Parent reviews for The Wolf of Snow Hollow

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Common Sense says

age 16+

Based on our expert review

Parents say

age 17+

Based on 1 review

Kids say

age 15+

Based on 1 review

age 17+

The real horror of this movie is that people like the main character really exist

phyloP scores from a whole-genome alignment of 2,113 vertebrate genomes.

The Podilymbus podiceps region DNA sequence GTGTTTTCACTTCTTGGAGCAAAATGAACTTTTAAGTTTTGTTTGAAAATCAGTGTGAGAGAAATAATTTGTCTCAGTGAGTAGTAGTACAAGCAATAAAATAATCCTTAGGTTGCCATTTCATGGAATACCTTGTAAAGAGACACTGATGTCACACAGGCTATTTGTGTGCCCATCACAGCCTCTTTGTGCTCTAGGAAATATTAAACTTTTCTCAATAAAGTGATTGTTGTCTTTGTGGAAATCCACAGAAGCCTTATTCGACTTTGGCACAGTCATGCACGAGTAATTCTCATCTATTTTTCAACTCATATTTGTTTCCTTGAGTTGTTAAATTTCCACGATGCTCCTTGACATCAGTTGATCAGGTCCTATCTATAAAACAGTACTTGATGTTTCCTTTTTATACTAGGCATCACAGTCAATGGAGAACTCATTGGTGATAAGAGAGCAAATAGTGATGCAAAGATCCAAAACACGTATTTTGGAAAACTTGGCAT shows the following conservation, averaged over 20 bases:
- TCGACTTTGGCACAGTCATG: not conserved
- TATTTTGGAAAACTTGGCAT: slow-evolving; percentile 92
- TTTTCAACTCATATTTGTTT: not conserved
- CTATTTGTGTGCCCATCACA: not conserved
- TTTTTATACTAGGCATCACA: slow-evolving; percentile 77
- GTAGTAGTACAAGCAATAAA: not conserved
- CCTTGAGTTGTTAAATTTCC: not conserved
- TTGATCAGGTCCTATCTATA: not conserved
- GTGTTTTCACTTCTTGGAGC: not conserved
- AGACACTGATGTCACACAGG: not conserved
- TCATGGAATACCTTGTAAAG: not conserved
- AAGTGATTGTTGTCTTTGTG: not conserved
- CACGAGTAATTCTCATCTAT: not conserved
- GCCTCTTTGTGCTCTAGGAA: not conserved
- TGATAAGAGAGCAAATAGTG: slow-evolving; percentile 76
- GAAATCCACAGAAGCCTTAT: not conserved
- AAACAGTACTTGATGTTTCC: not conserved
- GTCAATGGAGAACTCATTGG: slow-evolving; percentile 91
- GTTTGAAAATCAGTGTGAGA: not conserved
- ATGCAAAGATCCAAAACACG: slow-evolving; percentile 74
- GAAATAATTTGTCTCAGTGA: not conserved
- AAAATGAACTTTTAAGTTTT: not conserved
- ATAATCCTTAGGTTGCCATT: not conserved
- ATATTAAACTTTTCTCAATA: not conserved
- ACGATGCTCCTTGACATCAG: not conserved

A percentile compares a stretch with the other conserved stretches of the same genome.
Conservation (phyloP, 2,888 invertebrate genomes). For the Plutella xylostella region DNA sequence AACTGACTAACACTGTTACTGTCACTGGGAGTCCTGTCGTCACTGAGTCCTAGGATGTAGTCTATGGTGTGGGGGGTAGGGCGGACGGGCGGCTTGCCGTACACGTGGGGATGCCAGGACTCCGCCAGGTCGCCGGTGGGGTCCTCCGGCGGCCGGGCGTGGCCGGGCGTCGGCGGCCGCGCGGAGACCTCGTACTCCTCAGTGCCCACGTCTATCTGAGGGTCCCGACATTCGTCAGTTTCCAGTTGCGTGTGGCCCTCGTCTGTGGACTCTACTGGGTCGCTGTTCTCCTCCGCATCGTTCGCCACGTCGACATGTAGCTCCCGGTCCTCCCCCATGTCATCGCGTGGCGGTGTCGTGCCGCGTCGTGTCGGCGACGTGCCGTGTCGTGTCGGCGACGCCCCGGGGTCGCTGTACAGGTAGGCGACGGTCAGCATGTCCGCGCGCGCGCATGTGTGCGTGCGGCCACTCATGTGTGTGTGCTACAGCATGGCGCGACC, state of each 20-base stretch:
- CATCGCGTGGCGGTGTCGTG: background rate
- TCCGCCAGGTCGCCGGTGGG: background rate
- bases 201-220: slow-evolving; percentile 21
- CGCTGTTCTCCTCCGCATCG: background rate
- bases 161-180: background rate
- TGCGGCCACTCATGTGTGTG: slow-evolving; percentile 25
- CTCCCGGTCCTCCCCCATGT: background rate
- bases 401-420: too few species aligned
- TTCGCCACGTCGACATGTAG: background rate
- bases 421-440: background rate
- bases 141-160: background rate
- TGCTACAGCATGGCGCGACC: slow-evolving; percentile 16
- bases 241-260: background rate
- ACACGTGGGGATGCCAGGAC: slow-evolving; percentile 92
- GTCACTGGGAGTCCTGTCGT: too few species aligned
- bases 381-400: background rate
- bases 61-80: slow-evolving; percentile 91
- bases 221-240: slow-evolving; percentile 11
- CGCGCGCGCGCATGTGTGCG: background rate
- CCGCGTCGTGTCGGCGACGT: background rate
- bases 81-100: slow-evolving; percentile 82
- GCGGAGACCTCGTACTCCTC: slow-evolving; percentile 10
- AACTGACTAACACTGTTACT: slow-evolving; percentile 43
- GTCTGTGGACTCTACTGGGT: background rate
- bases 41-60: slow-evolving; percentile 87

Summary : This movie tries. It seems to want to be both a monster mystery movie and a gritty movie about the real life monsters (humans will ill intent or bad habits) and just ends up being a confused, non-satisfyinf jumble of both. (Review past this point contains spoilers) The good- I'll start with the good because, to be honest, there was not much good in here for me. Up until the last 10 minutes I really liked how the movie kept me guessing who the monster/ killer was. The film did a good job building a sinister atmosphere and having little moments where each character seemed sinister or suspicious. Having multiple plausible suspects and small clues is part of the recipe for a good mystery story. I was really trying to dig in and enjoy the "keep me guessing" element since I did not really enjoy most of the other elements of the movie. However, that enjoyment was completely deflated by the killer being a previously unknown character (wasn't in the movie prior to the end). The bad - Several aspects of this movie bothered me. The movie struggled with a balance between the themes it was trying to achieve. It seemed like it partially wanted to be a monster horror flick with mystery elements - who is the killer/monster, will the protagonist figure it out/ survive. It almost did this well by having sinister atomosphere and little moments where each character seems like "huh..maybe it's them". The movie also seems like it is trying to be a gritty, realistic movie about the horrors of alcoholism, emotional abuse and the good old fashioned emotional and physical damage that humans can inflict on each other. But instead of these two themes working together they just seem to compete and clash. For example, the main character John, is the police cheifs son and deputy and a recovering alcoholic. Hes also a pretty terrible person, and the movie takes pains to show us this. He has a quick and violent temper- I would say an easy half of his lines in the movie are yelling or being belligerent with the people around them. He slaps and hits people (this is played for comedy). About halfway through John falls off the wagon pretty hard. He's getting unintelligible, black out drunk at work. People around him try to help him despite his anger, belligerence and lack of gratitude. We are introduced to his relationship with his daughter when he and his ex wife and daughter meet at a cafe. He completely ignores her presence to fight with his ex, other than replying to her "hi dad" after the first verbal shots between adults had been fired. After John starts drinking again, there's a scene where he's drunk on the floor of the house and the daughter comes home and has to coax / drag him up the stairs into bed. He's sitting in bed and being shitty and the daughter is trying to get him to go to bed. She keeps repeating "Please go to bed, you're scaring me" while crying. He ends up angrily throwing a bottle at a mirror (implied he wanted to throw at her). But this "gritty" element to John's character completely plays against the monster mystery theme. Part of what makes monster horror movies good is audience identifying with the characters and therefore wanting them to survive the encounter and beat the monster. But here, I had 0 investment in John's safety. He was just an asshole who made the film somewhat hard to watch. If I wanted to hear drunk people be mean and belligerent to those around them I could just go out into the real world or call up a few choice relatives. The movie makes you sit through an hour and a half of this dude being a loud jerk, shitty to his kid and coworkers, and there is literally no payoff to that. At the very end one of John's coworkers comes to see the daughter move in to her dorm. Gives you a moment when you think, Oh maybe he died. And I have to say I was sincerely disappointed when he appears behind the coworker. Another example is one of the "red herring" suspects is a man with a wolf tattoo. He is shown doing drugs in his trailer and also lighting a bonfire with a naked woman's corpse on it. He is not the killer (although i guess technically a killer?) and dies of an overdose with about twenty- thirty minutes left of the film. But these elements are more jarring than interesting. Why would someone looking for a werewolf movie necessarily want to see a 15-20 second clip of a dude injecting drugs ? And the naked woman whose body he burned, who was she? Why is a dead woman treated like a gritty way to show you this male character is bad? On top of this, literally all the victims in this movie are women and girls. For this to be included, and then the killer is a rando townsfolk who wasn't previously introduced on screen, was irritating and unsatisfying to say the least. Overall, I stopped this movie three times to check to see how long was left, and honestly I should have just stopped watching the first time.